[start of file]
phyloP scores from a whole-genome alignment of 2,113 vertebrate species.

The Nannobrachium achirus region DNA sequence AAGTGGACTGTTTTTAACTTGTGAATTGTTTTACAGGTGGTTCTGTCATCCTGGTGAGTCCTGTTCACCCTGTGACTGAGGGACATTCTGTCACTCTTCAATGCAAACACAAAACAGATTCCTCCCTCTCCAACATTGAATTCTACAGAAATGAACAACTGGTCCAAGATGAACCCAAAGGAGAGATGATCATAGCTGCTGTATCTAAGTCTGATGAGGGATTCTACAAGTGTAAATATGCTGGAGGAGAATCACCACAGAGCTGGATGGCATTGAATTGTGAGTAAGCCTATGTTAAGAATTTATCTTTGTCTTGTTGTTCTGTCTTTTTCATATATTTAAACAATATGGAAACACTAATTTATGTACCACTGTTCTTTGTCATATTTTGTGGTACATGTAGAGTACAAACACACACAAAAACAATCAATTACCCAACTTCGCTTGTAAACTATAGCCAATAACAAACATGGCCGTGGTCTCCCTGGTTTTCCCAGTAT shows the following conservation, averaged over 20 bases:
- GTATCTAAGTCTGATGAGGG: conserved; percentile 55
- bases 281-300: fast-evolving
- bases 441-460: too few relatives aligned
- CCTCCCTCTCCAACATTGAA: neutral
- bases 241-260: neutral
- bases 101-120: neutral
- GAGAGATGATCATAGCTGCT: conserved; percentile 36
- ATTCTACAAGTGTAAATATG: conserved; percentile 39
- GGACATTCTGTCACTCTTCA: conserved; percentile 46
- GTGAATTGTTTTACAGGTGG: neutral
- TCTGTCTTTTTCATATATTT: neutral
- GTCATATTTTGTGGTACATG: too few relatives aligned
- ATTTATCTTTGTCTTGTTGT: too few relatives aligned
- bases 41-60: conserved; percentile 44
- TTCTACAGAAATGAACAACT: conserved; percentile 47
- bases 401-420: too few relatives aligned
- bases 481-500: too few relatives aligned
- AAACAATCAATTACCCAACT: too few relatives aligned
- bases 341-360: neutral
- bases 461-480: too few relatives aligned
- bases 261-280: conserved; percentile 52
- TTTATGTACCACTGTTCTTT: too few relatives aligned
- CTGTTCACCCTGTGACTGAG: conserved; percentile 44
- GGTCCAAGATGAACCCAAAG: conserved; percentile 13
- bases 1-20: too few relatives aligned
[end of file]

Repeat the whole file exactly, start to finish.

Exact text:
phyloP scores from a whole-genome alignment of 2,113 vertebrate species.

The Nannobrachium achirus region DNA sequence AAGTGGACTGTTTTTAACTTGTGAATTGTTTTACAGGTGGTTCTGTCATCCTGGTGAGTCCTGTTCACCCTGTGACTGAGGGACATTCTGTCACTCTTCAATGCAAACACAAAACAGATTCCTCCCTCTCCAACATTGAATTCTACAGAAATGAACAACTGGTCCAAGATGAACCCAAAGGAGAGATGATCATAGCTGCTGTATCTAAGTCTGATGAGGGATTCTACAAGTGTAAATATGCTGGAGGAGAATCACCACAGAGCTGGATGGCATTGAATTGTGAGTAAGCCTATGTTAAGAATTTATCTTTGTCTTGTTGTTCTGTCTTTTTCATATATTTAAACAATATGGAAACACTAATTTATGTACCACTGTTCTTTGTCATATTTTGTGGTACATGTAGAGTACAAACACACACAAAAACAATCAATTACCCAACTTCGCTTGTAAACTATAGCCAATAACAAACATGGCCGTGGTCTCCCTGGTTTTCCCAGTAT shows the following conservation, averaged over 20 bases:
- GTATCTAAGTCTGATGAGGG: conserved; percentile 55
- bases 281-300: fast-evolving
- bases 441-460: too few relatives aligned
- CCTCCCTCTCCAACATTGAA: neutral
- bases 241-260: neutral
- bases 101-120: neutral
- GAGAGATGATCATAGCTGCT: conserved; percentile 36
- ATTCTACAAGTGTAAATATG: conserved; percentile 39
- GGACATTCTGTCACTCTTCA: conserved; percentile 46
- GTGAATTGTTTTACAGGTGG: neutral
- TCTGTCTTTTTCATATATTT: neutral
- GTCATATTTTGTGGTACATG: too few relatives aligned
- ATTTATCTTTGTCTTGTTGT: too few relatives aligned
- bases 41-60: conserved; percentile 44
- TTCTACAGAAATGAACAACT: conserved; percentile 47
- bases 401-420: too few relatives aligned
- bases 481-500: too few relatives aligned
- AAACAATCAATTACCCAACT: too few relatives aligned
- bases 341-360: neutral
- bases 461-480: too few relatives aligned
- bases 261-280: conserved; percentile 52
- TTTATGTACCACTGTTCTTT: too few relatives aligned
- CTGTTCACCCTGTGACTGAG: conserved; percentile 44
- GGTCCAAGATGAACCCAAAG: conserved; percentile 13
- bases 1-20: too few relatives aligned